Object Oriented Programming: Evolving code

This article was started more than a year ago and was intended to be a close follow up in the series. I never did find the time to release it in that time frame, so now I decided to finish it more than a year later.

In the previous articles we discussed different aspects of Object Oriented Programming. Most of these articles leverage the notions of expectations vs. internal state, and usage logic vs. implementation logic to describe and reason about the various topics. This article lists the steps that can be taken to take the next step with your particular piece of source code. In a certain way, this is a slight summary of earlier articles. In any case, this should sketch a number of scenarios that any programmer encounters regularly.

The evolutionary steps leverage a number of orthogonal dimensions in programming languages. The first is for accessibility and reuse of logic. The second dimension is used for configurability and portability of logic, i.e. the introduction of a level of abstraction.

We can go for “maximum evolution” by making everything maximally abstract, however that will also maximally complicate code and complicate reuse. (Technically, there is no maximum level of abstraction, but you get my point.) Furthermore, it will make reading the code more complicated than strictly necessary. By being aware of the types of improvements that are possible, we can make sure that we do not over-complicate program code. This has the advantage of making code easier: easier to read/understand and easier to modify/extend, and more compact as we reduce unnecessary complexity and unnecessary abstraction as much as possible.

Fields

Controlling and restricting access

From public fields to private fields with accessors.

Although not often used, a very basic class would contain public fields. The next step from uncontrolled and unrestricted access would be to start controlling and restricting access. This is done through making publicly accessible fields more restricted, preferably private.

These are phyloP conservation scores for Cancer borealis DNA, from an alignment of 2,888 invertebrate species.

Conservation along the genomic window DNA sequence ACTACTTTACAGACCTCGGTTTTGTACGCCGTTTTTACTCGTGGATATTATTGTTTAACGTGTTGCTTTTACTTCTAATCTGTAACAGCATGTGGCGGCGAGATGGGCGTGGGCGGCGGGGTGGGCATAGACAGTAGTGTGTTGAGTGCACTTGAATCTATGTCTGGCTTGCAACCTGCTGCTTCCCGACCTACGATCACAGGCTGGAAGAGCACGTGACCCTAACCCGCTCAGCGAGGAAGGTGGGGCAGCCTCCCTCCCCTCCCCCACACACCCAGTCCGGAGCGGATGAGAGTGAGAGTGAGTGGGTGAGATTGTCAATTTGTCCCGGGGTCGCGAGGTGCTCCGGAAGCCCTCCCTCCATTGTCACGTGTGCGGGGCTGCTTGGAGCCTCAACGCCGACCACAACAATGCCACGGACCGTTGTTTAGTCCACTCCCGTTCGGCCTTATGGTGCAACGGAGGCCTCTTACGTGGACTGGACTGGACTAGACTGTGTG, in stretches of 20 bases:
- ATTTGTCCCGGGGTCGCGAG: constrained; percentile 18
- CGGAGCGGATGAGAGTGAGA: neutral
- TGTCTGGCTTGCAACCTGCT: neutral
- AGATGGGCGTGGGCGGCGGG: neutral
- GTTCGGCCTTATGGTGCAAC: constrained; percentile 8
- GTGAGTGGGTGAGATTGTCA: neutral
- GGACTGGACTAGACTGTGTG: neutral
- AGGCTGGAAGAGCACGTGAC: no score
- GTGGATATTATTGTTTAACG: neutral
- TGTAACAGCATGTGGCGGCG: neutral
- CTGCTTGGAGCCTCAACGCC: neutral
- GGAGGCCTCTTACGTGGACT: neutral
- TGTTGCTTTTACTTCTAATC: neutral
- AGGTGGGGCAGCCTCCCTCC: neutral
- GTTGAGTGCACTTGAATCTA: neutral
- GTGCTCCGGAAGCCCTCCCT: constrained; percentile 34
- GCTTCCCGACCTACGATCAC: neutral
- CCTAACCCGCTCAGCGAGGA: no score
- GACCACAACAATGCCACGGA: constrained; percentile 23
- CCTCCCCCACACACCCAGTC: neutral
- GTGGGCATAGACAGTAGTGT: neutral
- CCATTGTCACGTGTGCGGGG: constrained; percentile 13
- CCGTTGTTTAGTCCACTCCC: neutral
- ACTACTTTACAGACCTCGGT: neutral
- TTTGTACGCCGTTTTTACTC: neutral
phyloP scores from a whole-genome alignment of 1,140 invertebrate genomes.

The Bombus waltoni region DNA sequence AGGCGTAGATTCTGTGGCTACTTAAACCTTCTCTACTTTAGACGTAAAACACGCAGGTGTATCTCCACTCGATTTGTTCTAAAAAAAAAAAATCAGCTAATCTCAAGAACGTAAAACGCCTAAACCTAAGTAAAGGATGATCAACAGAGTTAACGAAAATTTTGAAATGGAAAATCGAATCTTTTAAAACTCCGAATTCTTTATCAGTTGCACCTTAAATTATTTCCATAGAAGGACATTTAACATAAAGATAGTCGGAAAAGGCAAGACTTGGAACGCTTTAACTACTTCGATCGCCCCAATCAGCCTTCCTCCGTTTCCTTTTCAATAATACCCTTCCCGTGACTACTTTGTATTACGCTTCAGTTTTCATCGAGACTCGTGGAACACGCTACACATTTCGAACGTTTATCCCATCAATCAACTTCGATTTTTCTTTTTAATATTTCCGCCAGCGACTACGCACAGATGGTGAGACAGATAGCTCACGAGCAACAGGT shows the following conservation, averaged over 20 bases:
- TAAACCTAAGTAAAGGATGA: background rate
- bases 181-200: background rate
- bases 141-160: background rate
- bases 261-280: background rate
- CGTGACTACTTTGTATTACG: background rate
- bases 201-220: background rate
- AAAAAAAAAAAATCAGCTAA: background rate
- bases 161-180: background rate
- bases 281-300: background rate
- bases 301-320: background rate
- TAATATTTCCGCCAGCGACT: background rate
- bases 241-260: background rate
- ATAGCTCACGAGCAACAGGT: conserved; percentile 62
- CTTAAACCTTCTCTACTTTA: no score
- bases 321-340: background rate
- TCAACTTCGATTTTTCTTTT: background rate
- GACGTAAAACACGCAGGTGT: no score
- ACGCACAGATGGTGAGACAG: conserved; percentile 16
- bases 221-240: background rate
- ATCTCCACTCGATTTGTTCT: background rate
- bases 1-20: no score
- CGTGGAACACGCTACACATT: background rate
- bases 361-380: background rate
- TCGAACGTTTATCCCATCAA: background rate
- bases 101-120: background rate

Controlled and/or restricted access is provided through accessor methods. Accessor methods either provide partial access (read-only, or write-only) or controlled access such that the accessor method acts as a gatekeeper that verifies values before updating the (now private) fields.

Growing from single reference to multi-reference property

From single value in object to multiple values composed into a new object and used in place of original single-value field in internal state. If the multiple values define a single concept, then we need to create an object to represent this. The object can in turn be incorporated into the internal state, replacing the single value field that was originally there.

Logic

Enabling accessibility/reuse

From in-line logic to utility methods.

Given an amount of in-line logic, it is impossible to reuse this logic. That is, assuming that duplicating this logic is not considered re-use. To enable easy re-use of logic we must make logic easily accessible. By introducing static utility methods, we provide an easy way to access usage logic. Through parameters we allow the caller to influence the usage pattern upon calling.

Adding context and/or abstraction

From in-line logic or utility method to utility object. Configurable through provided expectations. Portable/replaceable logic.

For an existing section of logic that is context-independent, we can evolve this into a configurable and/or portable piece of logic, meaning that we sacrifice context-independency in favor of these extra features. We do this in few different ways:

Abstracting from concrete types

We started with a plain concrete type. At some point, we may want to abstract away from the single type we once used. We can do that in a number of different ways. Alternatively, we cannot know or do not want to know how a concrete type behaves. To reduce dependency to a public API we define an interface instead of a concrete type.